PHILADELPHIA – Those who are fond of dismissing Andy Reid’s success in Philadelphia would often point out the dysfunction elsewhere in the NFC East.
And it’s always been fair to say that Jerry Jones and Daniel Snyder run their respective organizations in an unconventional fashion. It’s no longer legitimate, however, to claim that Jeffrey Lurie and the Eagles are not just as flawed in the way they do things.
The Eagles owner spent the last year letting the inmates run his asylum and his organization has been held hostage in the wake of a personal feud between Chip Kelly and one of the guys who hired the now ex-Eagles coach, Howie Roseman.
If you are keeping score, Roseman, a money guy who rose though the ranks to gain control over the Eagles’ personnel was–and is again–Lurie’s right-hand man. But the owner was forced to forsake his friend for an entire calendar year when Kelly rebelled against Roseman’s authority and football acumen.
Lurie’s thought was that no one could possibly duplicate what Kelly brought to the franchise, namely his revolutionary concepts regarding offensive football as well as the innovation he brought to the program off the field, a nod to the nebulous subject of sports science.
“You were either all-in or you should find a new coach in terms of the trust. So the choice was, let’s see if that’s going to work,” Lurie said. “In terms of the results? That’s why we’re here today.”
The problem is that a lot of people confuse innovation with new things and while any modernization by definition is contemporary, not everything straight out of the shrinkwrap is necessarily innovative.
Both Lurie and Roseman fell into that assumed-innovation trap when they hired Kelly, and Lurie doubled down when his two employees turned on each other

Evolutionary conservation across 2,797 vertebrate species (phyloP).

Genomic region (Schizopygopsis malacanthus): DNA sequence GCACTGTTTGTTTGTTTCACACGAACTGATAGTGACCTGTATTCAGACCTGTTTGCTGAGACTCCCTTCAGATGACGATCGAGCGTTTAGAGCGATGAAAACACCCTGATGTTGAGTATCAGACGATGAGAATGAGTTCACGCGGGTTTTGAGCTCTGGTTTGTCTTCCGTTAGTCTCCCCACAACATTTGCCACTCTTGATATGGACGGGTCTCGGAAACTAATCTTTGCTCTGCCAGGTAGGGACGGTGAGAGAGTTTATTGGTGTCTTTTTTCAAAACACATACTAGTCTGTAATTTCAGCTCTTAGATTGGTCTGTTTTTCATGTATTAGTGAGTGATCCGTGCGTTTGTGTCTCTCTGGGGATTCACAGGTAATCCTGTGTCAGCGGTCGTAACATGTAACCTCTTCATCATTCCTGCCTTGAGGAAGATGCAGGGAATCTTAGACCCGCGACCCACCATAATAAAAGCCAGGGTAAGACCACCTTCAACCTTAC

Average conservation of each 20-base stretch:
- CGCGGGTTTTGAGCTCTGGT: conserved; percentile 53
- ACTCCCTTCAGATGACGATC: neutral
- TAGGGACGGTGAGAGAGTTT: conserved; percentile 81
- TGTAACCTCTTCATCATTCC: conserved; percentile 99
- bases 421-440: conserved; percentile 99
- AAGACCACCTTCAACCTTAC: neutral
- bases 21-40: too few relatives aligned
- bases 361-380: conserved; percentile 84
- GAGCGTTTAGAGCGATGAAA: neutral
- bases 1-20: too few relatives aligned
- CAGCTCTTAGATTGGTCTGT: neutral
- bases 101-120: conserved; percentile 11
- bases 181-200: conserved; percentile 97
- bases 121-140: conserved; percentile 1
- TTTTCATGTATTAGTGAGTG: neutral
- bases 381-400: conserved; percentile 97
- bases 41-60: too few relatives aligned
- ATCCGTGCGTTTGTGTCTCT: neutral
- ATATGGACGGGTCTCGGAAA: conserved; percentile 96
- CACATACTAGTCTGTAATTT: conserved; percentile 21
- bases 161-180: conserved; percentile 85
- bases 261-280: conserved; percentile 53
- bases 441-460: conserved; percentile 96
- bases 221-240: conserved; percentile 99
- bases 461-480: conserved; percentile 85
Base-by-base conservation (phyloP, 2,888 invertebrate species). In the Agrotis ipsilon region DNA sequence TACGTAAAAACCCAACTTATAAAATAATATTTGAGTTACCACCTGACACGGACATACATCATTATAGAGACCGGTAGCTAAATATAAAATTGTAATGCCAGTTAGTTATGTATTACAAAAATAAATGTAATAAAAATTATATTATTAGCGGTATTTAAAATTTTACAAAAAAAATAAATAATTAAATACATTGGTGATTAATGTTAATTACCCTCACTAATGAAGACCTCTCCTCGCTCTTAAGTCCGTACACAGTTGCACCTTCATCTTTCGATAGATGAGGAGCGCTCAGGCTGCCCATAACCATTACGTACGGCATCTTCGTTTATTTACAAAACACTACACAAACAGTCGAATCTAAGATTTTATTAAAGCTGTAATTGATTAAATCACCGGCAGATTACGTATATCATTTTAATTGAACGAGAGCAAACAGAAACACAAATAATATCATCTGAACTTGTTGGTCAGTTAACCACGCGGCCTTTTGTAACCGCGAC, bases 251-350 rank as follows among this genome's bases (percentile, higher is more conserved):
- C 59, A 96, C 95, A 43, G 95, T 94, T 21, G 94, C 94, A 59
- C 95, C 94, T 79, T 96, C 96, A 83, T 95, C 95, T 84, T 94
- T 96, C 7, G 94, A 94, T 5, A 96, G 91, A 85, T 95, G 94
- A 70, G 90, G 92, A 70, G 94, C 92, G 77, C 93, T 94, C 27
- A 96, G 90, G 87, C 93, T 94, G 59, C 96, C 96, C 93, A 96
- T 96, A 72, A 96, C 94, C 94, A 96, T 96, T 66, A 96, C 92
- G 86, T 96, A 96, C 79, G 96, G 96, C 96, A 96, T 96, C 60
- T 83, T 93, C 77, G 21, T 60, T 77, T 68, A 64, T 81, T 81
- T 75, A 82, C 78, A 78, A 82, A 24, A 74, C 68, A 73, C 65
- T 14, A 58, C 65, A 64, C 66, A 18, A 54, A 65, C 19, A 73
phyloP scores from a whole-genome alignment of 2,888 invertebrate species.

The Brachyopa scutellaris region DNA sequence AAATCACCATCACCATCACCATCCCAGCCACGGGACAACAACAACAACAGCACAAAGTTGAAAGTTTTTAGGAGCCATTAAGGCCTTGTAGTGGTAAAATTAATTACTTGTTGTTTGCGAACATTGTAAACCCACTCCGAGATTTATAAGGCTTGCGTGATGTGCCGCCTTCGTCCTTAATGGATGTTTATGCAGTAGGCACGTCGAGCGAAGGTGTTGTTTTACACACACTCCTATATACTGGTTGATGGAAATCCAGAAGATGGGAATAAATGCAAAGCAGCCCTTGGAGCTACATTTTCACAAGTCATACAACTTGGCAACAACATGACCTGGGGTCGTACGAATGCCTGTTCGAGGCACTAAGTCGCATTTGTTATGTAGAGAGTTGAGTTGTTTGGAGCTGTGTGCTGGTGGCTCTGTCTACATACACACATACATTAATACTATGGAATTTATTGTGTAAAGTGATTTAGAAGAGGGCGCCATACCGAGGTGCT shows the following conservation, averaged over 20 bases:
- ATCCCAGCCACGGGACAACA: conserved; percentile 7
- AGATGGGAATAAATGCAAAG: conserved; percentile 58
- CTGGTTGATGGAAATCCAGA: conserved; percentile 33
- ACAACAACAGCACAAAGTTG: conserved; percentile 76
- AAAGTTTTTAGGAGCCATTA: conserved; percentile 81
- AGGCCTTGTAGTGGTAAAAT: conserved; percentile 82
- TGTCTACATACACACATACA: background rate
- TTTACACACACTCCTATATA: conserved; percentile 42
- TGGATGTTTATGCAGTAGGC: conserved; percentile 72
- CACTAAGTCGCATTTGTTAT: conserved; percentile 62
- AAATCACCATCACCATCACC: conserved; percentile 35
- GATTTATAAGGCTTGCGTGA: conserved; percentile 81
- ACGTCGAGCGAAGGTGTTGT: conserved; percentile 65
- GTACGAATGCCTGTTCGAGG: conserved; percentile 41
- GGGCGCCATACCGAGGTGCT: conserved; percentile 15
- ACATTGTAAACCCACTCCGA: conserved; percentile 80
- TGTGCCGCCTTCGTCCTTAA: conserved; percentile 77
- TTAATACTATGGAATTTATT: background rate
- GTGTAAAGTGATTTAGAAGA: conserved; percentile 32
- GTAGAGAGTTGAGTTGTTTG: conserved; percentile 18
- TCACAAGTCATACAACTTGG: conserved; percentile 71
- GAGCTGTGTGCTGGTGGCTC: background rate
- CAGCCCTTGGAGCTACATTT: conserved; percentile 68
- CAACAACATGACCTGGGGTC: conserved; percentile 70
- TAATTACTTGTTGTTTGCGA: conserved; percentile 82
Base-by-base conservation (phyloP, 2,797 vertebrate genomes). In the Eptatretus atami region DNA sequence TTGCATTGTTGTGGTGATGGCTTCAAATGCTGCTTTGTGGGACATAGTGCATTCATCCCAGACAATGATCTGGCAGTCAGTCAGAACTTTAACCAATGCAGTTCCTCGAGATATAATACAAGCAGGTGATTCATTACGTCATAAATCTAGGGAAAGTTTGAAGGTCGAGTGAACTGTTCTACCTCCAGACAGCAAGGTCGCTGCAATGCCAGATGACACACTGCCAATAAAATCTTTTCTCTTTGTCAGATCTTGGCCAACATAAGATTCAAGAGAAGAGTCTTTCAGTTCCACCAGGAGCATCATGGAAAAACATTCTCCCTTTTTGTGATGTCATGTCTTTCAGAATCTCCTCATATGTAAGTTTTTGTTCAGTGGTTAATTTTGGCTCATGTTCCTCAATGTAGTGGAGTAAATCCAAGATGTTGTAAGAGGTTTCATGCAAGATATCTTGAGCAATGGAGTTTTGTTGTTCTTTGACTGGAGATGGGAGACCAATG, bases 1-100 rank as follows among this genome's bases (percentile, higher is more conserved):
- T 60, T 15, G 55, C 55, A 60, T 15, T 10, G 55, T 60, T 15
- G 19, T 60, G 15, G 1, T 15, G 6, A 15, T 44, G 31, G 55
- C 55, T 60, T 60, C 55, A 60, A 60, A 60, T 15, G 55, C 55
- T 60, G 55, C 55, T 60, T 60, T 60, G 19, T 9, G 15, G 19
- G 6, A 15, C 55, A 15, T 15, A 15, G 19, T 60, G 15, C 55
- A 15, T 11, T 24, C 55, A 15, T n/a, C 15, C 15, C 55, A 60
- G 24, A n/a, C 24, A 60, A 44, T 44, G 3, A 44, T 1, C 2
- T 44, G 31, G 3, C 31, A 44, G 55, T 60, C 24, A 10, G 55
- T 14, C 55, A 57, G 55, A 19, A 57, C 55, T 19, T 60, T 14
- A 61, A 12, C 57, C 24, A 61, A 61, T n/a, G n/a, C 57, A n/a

After 48 NFL games (just one of them a playoff encounter), the sample size was large enough to call Kelly more of an illusionist than anything else and all of his tricks were really based on one simple concept, going so fast that the opposing defense made a bunch of mistakes.
Sometimes it worked and sometimes it didn’t, but like any other system it was dependent on talent, something Kelly seemingly never understood.
“The end result was mediocrity,” admitted Lurie. “As the owner of the team I’ve got to look at the progress and the trajectory of where it’s headed.”
So Lurie officially hit the rewind button on Wednesday, saying Roseman will once again lead the team’s football operations, meaning at the end of the day Kelly’s power-play “win” resulted in a promotion to vice president of football operations and a pay raise for the loser, although the actual power that comes with the title was deferred by one year.
The highly-respected Tom Donahoe will run day-to-day operations of the personnel department and report to Roseman. Those two, along with the eventual new coach, are supposed collaborate on all player-related decisions.
For older TV fans, the 2015 Eagles campaign will remind them of another soap opera, “Dallas,” which was so bad one season that it started the next one by claiming the prior year’s effort was all just Pamela Ewing’s imagination.
Well, if Pam was an Eagles fan, she’s be waking up and finding Lurie in the shower, telling her to forget the last 365 days. It was just dream.
— John McMullen is a national football columnist for FanRagSports.com and TodaysPigskin.com. You can reach him at email@example.com or on Twitter @jfmcmullen — Also catch John this season on ESPN Southwest Florida every Monday at 3 PM ET; on ESPN Lexington every Thursday at 6:05 ET, and live every Tuesday from 2 to 6 PM ET at the Golden Nugget Casino in Atlantic City for the The Sports Bash on ESPN South Jersey.
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